Coal Ash Deal: No permanent water for years. Coal ash pits forever.
A new measure in House Bill 630 allows Duke Energy to leave toxic coal ash in 7 unlined pits as long as they make repairs to the dams. They are still required to clean up 7 other pits and recycle 300,000 tons of ash, but what about the families? Many coal ash victims feel as if Duke Energy's punishment is too light. The only solution for the health and safety of affected North Carolina residents is a full clean-up.
Under the measure, ash from seven of 14 sites across the state must still be dug up and stored elsewhere. But in seven locations, if Duke makes repairs to coal ash dams and provides permanent water supplies to neighbors whose wells are potentially affected by coal ash contamination, those pits would get "low hazard" designation. That designation would let Duke take the water out of the pits and cap them, leaving the ash in place.
Homeowners who live near coal ash ponds decried the agreement, saying that it goes easy on a company that has upended their lives.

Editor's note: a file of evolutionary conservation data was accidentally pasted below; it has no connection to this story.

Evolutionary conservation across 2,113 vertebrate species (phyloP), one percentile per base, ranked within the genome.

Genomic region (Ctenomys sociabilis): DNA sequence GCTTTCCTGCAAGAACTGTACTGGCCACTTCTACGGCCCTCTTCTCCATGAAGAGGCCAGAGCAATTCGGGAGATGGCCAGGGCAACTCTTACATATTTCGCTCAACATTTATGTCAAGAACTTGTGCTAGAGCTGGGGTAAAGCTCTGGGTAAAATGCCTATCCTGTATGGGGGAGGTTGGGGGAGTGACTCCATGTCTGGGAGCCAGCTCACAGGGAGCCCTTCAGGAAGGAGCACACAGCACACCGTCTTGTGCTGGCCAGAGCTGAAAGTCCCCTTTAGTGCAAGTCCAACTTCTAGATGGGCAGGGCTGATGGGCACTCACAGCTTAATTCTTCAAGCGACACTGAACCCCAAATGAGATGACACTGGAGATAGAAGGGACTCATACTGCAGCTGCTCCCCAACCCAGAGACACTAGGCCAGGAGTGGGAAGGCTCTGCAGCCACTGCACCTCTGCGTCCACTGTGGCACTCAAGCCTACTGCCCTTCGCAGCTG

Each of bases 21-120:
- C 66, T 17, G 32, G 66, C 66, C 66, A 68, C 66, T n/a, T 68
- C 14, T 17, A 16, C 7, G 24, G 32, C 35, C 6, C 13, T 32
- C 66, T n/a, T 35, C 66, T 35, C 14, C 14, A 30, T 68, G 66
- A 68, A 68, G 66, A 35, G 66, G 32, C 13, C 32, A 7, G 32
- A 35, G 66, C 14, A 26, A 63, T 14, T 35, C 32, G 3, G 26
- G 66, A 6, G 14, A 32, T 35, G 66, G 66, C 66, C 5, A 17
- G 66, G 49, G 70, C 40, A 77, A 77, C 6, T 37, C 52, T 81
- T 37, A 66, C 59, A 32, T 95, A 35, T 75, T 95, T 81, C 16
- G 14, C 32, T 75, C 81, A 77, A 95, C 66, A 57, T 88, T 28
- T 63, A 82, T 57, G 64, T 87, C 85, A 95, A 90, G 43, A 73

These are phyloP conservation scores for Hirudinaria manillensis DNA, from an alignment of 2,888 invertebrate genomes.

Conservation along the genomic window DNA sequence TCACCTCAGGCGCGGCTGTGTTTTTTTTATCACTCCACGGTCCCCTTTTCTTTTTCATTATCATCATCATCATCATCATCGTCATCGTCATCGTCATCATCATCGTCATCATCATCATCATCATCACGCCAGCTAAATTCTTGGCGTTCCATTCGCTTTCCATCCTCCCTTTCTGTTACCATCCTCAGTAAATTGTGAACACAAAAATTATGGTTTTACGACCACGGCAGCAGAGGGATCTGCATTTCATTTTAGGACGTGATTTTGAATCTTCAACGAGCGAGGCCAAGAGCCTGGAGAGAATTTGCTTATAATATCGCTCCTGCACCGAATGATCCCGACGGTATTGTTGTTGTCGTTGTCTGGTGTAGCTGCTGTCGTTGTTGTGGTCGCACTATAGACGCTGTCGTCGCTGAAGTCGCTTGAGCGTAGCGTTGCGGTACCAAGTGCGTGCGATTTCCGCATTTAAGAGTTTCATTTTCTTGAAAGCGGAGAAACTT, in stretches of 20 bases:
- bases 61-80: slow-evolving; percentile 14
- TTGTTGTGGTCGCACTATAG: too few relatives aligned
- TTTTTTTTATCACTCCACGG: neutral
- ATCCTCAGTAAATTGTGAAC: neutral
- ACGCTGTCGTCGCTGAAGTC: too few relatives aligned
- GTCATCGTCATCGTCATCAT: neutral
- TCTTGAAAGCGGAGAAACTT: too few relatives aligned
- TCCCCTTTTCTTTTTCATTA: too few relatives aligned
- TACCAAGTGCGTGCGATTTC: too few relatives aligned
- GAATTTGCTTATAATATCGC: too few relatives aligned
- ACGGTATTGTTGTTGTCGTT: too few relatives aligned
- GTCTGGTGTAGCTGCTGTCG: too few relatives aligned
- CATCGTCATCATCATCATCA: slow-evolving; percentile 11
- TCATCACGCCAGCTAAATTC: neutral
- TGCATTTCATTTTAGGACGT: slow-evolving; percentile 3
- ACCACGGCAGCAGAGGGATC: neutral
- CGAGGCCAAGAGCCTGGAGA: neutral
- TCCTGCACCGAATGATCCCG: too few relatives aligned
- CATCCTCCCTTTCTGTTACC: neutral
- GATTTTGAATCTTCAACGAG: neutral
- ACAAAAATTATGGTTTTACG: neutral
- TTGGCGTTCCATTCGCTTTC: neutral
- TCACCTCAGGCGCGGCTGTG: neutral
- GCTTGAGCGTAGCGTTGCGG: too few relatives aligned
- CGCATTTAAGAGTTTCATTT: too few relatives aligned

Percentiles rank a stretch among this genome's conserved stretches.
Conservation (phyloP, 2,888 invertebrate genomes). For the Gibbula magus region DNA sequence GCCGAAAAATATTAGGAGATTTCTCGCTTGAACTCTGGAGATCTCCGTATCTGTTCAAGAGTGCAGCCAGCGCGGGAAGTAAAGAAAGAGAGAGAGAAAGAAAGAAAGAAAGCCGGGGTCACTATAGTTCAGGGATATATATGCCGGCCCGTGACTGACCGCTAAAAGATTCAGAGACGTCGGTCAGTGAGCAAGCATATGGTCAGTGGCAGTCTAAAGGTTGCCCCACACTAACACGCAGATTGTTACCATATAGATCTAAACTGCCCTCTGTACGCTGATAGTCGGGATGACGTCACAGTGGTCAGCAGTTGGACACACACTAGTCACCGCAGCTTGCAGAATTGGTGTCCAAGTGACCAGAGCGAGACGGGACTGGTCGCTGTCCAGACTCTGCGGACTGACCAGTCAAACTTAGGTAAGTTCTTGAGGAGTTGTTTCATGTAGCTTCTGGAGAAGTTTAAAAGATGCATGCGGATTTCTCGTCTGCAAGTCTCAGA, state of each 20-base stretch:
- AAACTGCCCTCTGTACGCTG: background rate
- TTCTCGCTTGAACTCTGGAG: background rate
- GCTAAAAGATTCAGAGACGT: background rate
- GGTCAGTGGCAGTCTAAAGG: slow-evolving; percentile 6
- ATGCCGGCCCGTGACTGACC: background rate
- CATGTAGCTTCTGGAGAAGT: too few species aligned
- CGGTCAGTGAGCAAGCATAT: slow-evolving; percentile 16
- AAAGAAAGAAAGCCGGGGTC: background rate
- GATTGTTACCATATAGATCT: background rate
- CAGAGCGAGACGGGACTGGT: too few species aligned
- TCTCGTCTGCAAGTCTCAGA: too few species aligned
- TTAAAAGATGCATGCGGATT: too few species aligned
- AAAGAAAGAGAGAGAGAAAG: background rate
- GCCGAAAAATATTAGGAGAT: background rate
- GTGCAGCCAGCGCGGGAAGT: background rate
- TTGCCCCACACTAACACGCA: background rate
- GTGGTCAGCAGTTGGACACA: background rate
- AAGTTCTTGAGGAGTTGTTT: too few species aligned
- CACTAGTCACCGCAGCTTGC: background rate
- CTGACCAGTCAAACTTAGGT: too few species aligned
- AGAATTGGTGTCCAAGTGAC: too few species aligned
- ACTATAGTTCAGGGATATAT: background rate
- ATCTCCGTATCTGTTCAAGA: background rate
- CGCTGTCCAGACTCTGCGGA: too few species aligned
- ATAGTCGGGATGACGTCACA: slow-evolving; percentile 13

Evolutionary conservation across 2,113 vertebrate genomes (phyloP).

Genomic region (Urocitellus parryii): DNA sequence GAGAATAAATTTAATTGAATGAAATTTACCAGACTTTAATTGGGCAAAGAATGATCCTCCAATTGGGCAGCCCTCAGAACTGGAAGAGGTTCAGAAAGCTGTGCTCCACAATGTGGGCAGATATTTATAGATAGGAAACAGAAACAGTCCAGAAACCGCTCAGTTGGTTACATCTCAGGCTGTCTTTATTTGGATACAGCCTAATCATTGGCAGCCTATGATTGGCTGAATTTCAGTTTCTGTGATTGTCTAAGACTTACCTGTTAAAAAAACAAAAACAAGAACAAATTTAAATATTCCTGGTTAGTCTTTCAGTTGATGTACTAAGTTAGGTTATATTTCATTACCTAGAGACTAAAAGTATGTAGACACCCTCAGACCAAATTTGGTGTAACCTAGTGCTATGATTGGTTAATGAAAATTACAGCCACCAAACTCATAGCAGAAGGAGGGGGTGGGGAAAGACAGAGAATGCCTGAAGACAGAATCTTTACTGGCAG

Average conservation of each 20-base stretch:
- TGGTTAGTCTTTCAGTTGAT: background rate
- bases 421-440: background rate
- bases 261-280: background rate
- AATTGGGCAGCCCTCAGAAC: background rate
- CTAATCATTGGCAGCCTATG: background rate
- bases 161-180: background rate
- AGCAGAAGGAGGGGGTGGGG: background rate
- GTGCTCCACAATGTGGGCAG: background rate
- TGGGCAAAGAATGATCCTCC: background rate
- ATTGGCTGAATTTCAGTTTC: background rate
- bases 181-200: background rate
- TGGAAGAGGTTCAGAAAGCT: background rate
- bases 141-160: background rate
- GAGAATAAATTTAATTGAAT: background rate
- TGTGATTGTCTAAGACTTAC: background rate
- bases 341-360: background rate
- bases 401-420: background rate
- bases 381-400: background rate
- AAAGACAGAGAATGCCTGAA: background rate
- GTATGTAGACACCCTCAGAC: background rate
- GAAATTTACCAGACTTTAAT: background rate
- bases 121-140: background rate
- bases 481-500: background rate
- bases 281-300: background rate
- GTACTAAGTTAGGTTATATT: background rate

"We don't understand why the state's not holding Duke's feet to the fire," said Deborah Graham, a homeowner near Duke's Buck Steam Station in Salisbury. "There should be no strings attached to clean water. ... It's almost like Duke wrote this whole thing themselves."
"This bill abandons the idea that risk to groundwater and surface water should determine closure methods and timelines at half of the coal ash sites in the state," said Molly Diggins, state director for the North Carolina chapter of the Sierra Club.
In addition to mapping the way forward on coal ash, the bill also affirms that lawmakers can keep other commissions overseeing oil and gas drilling in place.